ISO17799 FAQ
Frequently Asked Questions about ISO27002 (ISO17799)

What is ISO 27002?
It is an ISO standard defining a 'code of practice' comprising statements of generally accepted good practice for maintaining information security.

When was it published?
Originally, in December 2000. It superseded British Standard BS7799 Part 1, first published by the British Standards Institute (BSI) in 1995. Apart from the name and trivial details, the bulk of BS7799-1 became word-for-word the same as ISO 17799. ISO 17799 was revised and reissued during 2005, and then renamed to ISO 27002 in 2007.

Who wrote the original document?
A BSI/DISC committee including representatives from a cross section of industry. Legend has it that the original code of practice was based largely on an internal information security manual from a generous oil company, to whom we all owe a debt of gratitude.

Is the standard linked to a national legal framework?
No. ISO 27002 is an international standard and thus not tied to a particular country's legislation. A number of countries have adopted localized variants of the standard but, in most cases, these are simple translations of ISO 27002.

What parts of the standard are mandatory
For ISO 27002, none. ISO standards are voluntary. Suitable information security controls are selected by the organization to address control objectives deemed in scope as a result of an information security risk assessment.
For certification against ISO 27001, clauses 4, 5, 6 and 7 are considered mandatory. The standard itself is voluntary but may be mandated by prospective business partners.

What was BS7799-2
BS7799-2 was the British Standard Specification for Information Security Management Systems. It was superceded by ISO 27001:2005.

What is PDCA?
This is the 'Plan-Do-Check-Act' quality assurance process incorporated within BS7799-2 and ISO 27001. It is designed to achieve continuous improvement of information security management.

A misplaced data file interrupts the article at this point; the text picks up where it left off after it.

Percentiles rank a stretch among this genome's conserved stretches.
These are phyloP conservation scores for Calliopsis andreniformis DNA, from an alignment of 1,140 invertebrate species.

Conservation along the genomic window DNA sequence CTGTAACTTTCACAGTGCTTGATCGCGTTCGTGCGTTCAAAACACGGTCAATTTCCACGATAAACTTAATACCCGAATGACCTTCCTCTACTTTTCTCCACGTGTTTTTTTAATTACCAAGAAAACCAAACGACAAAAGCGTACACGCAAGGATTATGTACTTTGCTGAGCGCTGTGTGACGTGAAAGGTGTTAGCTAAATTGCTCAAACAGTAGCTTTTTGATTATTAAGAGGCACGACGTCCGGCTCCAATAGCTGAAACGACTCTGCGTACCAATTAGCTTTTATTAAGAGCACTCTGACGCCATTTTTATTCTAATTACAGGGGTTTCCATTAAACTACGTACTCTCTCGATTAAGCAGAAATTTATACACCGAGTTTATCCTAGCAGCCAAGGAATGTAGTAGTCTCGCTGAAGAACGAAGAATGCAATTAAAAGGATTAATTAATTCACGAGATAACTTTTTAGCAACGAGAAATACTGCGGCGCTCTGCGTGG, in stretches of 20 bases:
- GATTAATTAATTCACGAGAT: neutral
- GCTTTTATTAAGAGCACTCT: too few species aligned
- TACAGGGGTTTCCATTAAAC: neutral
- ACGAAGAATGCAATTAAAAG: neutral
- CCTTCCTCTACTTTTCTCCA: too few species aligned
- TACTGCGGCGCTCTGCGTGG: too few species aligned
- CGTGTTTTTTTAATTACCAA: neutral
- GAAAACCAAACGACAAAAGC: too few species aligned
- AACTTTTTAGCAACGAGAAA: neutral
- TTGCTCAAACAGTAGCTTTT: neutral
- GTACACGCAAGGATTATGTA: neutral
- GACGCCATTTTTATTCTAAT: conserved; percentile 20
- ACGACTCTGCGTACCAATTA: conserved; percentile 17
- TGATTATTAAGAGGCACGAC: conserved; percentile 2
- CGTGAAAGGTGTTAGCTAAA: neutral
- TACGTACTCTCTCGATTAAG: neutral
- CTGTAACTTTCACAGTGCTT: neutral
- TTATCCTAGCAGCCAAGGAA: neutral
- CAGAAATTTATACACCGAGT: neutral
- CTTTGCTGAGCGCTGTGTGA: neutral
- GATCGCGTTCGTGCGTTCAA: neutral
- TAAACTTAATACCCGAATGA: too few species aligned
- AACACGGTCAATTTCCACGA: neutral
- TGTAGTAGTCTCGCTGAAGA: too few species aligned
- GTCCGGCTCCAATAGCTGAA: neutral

How many organizations are certified against BS7799-2 or ISO 27001?
This was approaching 2000 at the end of 2007 and is growing strongly.

How do we become certified against the standard?
It is not possible to be formally certified against ISO 27002. It is only possible to be formally certified against ISO 27001. Whilst anyone can assess and self-certify themselves or a third party against the standard, only certificates that are issued by an Accredited Certification Body following formal certification assessment processes are generally recognized. You will need to follow the implementation plan outlined elsewhere on this site (Guide To Certification), and ultimately contact an Accredited Certification Body for the certification process itself.

How can I scope my ISO 27001 certification? What are the Options?
You may restrict the scope of an ISO 27001 certification by specific business processes, sites, departments etc., or certify the entire organization. The scope must be clearly specified - the convention is to do this within a Statement of Applicability (SOA) that accompanies the certificate. You can not be certified without an SOA (ISO 27001:2005 4.2.1.j).

Can a certification body assist with implementation?
No. There is clearly a potential conflict of interest if businesses or individual consultants involved in advising an organization are subsequently involved in the formal certification assessment.

Will there be a revision?
Yes. As with all major standards, ISO 27002 and ISO 27001 are periodically reviewed and updated. The 2005 revision of ISO 17799, for example, introduced new sections for risk analysis and incident management, and a number of other changes throughout the standard. Further, ISO 17799 itself was re-badged as ISO 27002 during 2007.

What is ISO/IEC Guide 62?
This contains the general requirements applicable to an Accreditation Body.

What is ISO 27001?
ISO 27001 is the ISO version of what used to be called BS7799-2. It was last published in 2005.


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